In all honesty I am so excited about this amazing software extension that I’ve abandoned all plans to further develop my own action set for Photoshop – to do so would be a truly pointless exercise.

There is so much more to Lumenzia than the production of the standard 4 or 5 Darks,Lights and Midtone luminosity masks that mine and other available action sets produce.

To get an idea of just how powerful Lumenzia is just click HERE to visit the applications home page – and just buy it while you are there; purchase is a “no brainer” and one of those digital imaging JDI’s (just do it)!

The inclusion of a luminosity masking function based on the Zone System gives you instant recourse to masks based on Ansel Adams 11 zone system of scene brightness – a classic approach to the quantification of subject brightness range created by arguably the greatest landscape photographer the world has ever known – IMHO of course.

AAZone Lumenzia for Easy Luminosity Masking

In order to instal Lumenzia you will need to install the correct Photoshop Extension Manager for which ever version of Photoshop you are running – CS6, CC, or CC2014 (it is not intended to be installed on CS5 or lower).

1. Buy Lumenzia

2. Follow the download link, and download the .Zip folder.

3. Extract the folder contents.

4. Locate the “com.lumenzia.zxp” file in the extracted contents, right click and choose Open with: Adobe Extension Manager v.xx

You should see:

a Lumenzia for Easy Luminosity Masking

Click Install, and you should see:

b Lumenzia for Easy Luminosity Masking

If you are running Mac OS 10.10x Yosemite you may have a slight problem with the CC2014 Extension Manager not being able to find the application pathway to Ps CC2014.  If you get a message from the Extension Manager waffling on about needing Photoshop v11 or higher don’t stress, the fix is a little brutal but really simple:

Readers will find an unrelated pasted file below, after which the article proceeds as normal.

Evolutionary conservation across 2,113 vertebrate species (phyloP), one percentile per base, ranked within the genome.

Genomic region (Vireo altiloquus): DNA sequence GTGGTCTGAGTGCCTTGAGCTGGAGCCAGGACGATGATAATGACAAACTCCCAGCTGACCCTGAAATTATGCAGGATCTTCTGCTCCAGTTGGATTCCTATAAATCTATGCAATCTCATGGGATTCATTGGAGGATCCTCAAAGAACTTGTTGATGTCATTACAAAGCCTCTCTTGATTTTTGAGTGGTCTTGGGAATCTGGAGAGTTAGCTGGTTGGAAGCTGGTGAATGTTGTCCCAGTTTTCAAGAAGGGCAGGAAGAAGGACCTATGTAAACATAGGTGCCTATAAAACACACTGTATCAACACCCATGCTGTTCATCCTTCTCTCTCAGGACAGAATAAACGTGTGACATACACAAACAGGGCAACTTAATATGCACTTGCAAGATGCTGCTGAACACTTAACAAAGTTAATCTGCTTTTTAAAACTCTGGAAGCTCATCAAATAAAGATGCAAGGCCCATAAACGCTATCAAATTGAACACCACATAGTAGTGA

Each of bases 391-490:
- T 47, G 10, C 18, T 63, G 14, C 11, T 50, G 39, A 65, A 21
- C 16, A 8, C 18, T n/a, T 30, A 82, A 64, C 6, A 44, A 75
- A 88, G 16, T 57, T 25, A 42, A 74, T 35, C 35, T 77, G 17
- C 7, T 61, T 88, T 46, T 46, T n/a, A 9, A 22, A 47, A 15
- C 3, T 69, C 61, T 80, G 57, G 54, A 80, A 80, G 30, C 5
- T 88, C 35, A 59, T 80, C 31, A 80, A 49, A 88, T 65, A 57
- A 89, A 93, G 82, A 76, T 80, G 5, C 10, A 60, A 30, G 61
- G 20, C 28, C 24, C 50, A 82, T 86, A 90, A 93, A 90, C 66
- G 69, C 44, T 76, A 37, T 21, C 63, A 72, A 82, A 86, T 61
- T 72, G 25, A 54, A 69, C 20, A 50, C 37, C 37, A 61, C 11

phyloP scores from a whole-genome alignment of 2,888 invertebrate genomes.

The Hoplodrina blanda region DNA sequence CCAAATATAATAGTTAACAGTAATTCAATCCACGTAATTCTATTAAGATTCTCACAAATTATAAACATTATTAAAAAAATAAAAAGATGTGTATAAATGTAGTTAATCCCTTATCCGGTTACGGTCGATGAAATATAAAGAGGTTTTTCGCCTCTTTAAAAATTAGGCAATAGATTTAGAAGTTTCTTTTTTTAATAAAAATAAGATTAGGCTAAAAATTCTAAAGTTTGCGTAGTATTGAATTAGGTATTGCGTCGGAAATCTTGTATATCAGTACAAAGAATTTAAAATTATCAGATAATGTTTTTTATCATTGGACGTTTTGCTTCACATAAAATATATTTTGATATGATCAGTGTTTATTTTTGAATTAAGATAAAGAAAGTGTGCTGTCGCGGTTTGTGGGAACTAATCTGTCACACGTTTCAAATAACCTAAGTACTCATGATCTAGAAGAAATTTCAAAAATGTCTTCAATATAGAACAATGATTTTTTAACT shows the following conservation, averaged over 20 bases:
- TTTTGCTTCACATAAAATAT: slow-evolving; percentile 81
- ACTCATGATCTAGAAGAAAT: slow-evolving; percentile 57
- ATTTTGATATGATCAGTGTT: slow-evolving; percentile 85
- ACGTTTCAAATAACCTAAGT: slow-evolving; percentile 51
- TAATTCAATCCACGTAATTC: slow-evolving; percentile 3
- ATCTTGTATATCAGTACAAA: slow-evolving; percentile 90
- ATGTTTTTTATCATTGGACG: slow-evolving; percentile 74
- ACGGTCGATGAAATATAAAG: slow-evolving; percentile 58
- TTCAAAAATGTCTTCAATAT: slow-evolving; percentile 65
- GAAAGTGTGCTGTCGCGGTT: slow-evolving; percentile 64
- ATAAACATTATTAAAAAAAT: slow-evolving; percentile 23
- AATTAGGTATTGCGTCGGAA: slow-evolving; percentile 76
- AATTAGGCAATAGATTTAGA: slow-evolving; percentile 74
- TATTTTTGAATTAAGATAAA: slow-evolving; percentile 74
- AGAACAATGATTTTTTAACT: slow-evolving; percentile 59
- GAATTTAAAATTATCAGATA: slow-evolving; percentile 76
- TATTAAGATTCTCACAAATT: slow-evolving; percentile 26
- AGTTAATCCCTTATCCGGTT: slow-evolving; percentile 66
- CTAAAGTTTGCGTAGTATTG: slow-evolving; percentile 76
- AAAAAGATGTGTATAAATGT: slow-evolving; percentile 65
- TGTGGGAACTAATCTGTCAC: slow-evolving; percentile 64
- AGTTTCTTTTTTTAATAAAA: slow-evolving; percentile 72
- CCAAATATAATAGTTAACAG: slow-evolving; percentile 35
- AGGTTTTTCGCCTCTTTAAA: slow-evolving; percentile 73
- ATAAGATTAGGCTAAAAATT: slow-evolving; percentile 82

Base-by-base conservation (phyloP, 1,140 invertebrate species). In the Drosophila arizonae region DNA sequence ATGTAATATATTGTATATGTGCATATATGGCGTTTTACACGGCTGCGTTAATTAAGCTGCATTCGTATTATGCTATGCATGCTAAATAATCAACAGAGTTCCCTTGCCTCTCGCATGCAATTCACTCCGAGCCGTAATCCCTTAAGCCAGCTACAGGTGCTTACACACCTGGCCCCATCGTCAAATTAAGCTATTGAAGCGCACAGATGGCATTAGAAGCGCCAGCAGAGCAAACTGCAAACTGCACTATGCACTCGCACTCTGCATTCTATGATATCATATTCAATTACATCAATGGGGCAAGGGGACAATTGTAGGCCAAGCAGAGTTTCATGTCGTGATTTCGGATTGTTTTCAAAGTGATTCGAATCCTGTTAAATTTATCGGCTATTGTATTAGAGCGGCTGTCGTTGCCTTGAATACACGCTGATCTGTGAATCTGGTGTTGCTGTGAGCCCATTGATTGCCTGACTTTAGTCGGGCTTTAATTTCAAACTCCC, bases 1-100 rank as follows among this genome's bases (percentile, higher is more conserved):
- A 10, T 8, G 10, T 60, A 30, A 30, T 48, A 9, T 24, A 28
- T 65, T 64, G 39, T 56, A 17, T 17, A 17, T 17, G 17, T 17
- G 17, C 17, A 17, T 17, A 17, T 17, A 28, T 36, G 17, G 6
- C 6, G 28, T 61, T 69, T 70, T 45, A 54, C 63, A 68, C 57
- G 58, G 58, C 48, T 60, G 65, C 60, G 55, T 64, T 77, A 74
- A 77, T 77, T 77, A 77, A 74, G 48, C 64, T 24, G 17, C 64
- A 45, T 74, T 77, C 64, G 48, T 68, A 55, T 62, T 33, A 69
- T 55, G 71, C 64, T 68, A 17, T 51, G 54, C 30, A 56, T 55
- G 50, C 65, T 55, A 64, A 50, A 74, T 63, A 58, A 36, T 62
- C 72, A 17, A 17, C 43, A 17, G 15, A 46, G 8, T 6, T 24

Go Applications>Utilities>Adobe Installers and UNINSTALL (that’s right!) BOTH Photoshop CC2014 and Extension Manager CC2014, then log back in to your CC account, go to the Apps tab and re-install Photoshop CC2014 AND Extension Manager CC2014 sequentially – that will cure the problem and only take about 5 or 6 minutes.

Open a RAW file in CameraRAW, or better still Lightroom. Get your camera calibration and contrast under control as I’ve banged on about so many times before, negate any chromatic aberration and do a bit of effective noise reduction if needed, then send the image to Photoshop:

3 900x563 Lumenzia for Easy Luminosity Masking

Go Window>Extensions>Lumenzia

Go Window>Extensions>Lumenzia and the Lumenzia interface will appear – I like to drag it into the right hand tools palette so it’s not encroaching on the work area.

The first thing that amazed me about Lumenzia is the fact that you can create luminosity masks without creating 12 or 15 separate Alpha channels with the image – this makes a HUGE difference to the file size of the image, not just from the disc space PoV but it can also have file handling speed benefits in terms of tile rendering speed and scratch disc usage – if you don’t understand that just think of it as a GOOD thing!